Why Do We Love Challenging Games So Much?8 min read

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In the world of gaming, there exist two types of games: the casual, types of games made for those who only occasionally choose to enjoy gaming, and the hardcore, for those who are the real gamers who enjoy a real challenge. There has, in recent years, been a rise in the popularity of such challenging types of games. Us gamers enjoy to partake in games where it’s known that the difficulty will make you frustrated to no end, but why? Is this just a new trend of gaming, or has the challenging type of gaming style been along for much longer than that of recent times?

Well if you’re older than eighteen, or have no recollection to the 8 and 16 bit era of gaming, then you would know that this pull out your hair, and the smash your controller into the nearest object type of gaming frustration is nothing new. Back in the earlier days of gaming, many of the most popular gaming franchises were actually built, and much acclaimed to to their difficulty level and innovative gameplay. Franchises such as Contra, Ninja Gaiden, Megaman, and Castlevania just to name a few were some of the hardest games of the yesteryears of gaming. Although, these games were indeed known to be insanely difficult we as gamers enjoyed, and even now, still do enjoy to play them. The question is, if video games are meant to be fun, why do we enjoy to play the ones that seem to frustrate us the most, even after the fun fades?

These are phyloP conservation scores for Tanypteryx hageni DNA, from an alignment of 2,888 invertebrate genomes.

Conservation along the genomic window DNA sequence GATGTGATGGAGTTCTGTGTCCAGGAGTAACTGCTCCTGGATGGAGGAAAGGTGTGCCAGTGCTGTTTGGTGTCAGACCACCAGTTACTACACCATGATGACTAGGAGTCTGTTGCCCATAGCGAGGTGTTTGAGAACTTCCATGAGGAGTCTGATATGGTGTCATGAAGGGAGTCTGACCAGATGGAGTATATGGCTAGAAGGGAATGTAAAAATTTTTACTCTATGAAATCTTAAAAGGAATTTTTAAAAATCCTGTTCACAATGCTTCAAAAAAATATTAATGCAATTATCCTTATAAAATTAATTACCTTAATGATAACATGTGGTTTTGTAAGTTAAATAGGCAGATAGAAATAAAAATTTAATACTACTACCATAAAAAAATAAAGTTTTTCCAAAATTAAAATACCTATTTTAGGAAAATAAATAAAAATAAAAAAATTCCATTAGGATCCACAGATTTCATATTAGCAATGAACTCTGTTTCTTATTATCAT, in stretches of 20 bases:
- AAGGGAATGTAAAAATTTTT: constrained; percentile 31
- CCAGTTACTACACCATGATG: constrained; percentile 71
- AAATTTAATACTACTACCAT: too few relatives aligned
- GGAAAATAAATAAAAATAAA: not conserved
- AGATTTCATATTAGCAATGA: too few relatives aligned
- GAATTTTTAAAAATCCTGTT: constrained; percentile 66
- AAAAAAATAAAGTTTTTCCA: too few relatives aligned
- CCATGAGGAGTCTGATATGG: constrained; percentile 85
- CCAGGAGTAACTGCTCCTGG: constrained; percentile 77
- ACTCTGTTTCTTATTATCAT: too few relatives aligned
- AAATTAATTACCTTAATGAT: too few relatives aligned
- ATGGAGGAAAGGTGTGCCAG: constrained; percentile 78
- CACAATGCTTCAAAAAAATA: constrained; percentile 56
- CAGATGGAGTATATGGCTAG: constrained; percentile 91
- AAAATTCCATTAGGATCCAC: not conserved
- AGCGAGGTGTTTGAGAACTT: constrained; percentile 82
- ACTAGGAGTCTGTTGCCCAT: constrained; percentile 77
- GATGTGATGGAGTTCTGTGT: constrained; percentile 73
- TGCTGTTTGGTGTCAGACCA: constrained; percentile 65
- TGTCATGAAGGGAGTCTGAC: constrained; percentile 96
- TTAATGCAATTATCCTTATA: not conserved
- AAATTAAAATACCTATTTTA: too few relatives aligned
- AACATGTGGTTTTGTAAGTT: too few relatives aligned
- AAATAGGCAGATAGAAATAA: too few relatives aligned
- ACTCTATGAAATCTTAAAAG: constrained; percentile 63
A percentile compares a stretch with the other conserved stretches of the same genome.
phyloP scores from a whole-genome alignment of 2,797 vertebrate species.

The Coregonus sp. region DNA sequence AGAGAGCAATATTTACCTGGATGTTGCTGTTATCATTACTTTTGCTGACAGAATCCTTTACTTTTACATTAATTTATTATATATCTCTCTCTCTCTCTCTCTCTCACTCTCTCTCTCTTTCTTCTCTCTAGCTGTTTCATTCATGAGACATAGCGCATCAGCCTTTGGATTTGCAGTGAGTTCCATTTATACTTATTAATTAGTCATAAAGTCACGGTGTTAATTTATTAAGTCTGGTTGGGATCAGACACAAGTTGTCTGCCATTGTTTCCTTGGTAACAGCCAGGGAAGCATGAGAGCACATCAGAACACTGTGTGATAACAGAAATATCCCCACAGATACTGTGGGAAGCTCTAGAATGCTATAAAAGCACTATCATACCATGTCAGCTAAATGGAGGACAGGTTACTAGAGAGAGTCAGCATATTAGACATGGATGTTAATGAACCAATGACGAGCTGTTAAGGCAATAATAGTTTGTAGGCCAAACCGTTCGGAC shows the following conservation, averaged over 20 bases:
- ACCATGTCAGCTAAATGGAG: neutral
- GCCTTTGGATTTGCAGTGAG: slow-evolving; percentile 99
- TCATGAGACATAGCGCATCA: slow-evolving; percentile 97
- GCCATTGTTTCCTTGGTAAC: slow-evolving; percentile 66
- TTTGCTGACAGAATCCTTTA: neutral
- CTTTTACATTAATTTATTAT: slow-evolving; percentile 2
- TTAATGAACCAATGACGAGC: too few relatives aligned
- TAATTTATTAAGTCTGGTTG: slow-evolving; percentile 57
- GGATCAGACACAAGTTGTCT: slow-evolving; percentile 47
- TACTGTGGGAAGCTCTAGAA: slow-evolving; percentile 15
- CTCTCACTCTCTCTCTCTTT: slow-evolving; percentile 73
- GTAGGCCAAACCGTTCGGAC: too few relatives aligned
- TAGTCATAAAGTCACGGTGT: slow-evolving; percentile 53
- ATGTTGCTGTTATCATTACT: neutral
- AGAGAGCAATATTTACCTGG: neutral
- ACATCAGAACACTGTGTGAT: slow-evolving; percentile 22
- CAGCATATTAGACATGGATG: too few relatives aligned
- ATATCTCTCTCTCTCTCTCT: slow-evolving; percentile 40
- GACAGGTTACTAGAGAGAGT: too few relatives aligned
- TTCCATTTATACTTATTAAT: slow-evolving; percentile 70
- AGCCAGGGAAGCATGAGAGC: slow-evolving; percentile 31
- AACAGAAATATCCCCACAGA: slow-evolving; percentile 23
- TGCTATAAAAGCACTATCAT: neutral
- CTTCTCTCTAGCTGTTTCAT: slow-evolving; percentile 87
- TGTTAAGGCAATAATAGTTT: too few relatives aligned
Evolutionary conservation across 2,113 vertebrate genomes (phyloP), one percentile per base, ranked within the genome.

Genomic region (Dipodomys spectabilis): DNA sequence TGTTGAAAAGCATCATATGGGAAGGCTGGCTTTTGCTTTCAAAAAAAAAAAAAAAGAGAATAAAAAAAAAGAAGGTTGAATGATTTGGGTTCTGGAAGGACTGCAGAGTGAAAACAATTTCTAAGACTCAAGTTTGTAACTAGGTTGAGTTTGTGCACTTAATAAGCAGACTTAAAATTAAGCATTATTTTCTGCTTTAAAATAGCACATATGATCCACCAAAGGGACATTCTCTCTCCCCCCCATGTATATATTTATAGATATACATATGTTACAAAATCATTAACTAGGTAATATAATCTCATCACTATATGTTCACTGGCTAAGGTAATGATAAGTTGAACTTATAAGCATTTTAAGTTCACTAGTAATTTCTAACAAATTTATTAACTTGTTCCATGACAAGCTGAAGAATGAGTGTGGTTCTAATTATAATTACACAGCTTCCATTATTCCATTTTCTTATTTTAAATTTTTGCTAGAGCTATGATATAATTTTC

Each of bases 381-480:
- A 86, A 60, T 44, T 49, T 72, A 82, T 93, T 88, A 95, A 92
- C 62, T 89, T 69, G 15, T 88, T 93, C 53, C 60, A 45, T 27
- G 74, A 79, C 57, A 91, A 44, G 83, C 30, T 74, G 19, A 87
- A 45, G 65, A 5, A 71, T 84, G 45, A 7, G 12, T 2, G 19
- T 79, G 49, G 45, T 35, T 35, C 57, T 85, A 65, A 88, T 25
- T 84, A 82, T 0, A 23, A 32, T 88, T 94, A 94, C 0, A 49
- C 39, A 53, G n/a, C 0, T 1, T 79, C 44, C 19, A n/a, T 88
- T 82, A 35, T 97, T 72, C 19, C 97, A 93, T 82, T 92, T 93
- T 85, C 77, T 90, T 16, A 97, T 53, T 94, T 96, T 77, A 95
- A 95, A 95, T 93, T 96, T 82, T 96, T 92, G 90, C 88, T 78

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Video games, as they are known, more commonly known as simply games, to those of us who enjoy to play them. Were created to be that of a unique and enjoyable experience, which they are. They were created as a ‘new-wave’ of the future, something to show off to your friends and family. In early days of such technology, it was about having the most advanced technical devices, and after that it was about your ability and skill to manipulate said device programs. Your ability to show you had the best skills in any game, to obtain the highest score, and show it off. From it’s creation, video gaming would seem to have been always about it’s competitiveness. It was about the boast, and the brag, the ability to prove that you were the best in a certain game of choosing. For the earliest gaming champions, that game was Pong. The simple game in-which two ‘players’ using device-peripherals controlled two virtual paddles on either screen, and bounced a ball against them in effort to score past the other player’s paddle. Like any other activity, such as sports, that bred competition. And from this it evolved, the graphics improved, and the nature of the competition grew from that of one versus one, to one player vs the gaming computer controlled A.I.

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From this eventual evolutionary transition, a new genre of gaming was created, the platformer. With this new type of game players were greeted with games like Super Mario Brothers, Megaman, Ghost-and-Goblins, and so-forth. These along with the Role Playing Game genre, your Dragon Warriors, and Final Fantasys, became the general styling of most games during the 80’s. These were huge technical steps, taking into account the visuals from games of the previous era. This made them a big selling point for the new consoles. These games of mention, along with being fun, were also bringing some new aspects to the table: the interesting new mechanics of their gameplay, and their difficulty. It was the difficulty of these new games that made them compelling, and a thrill to play, and was a sort-of passing of the torch for the spirit of competitive gaming.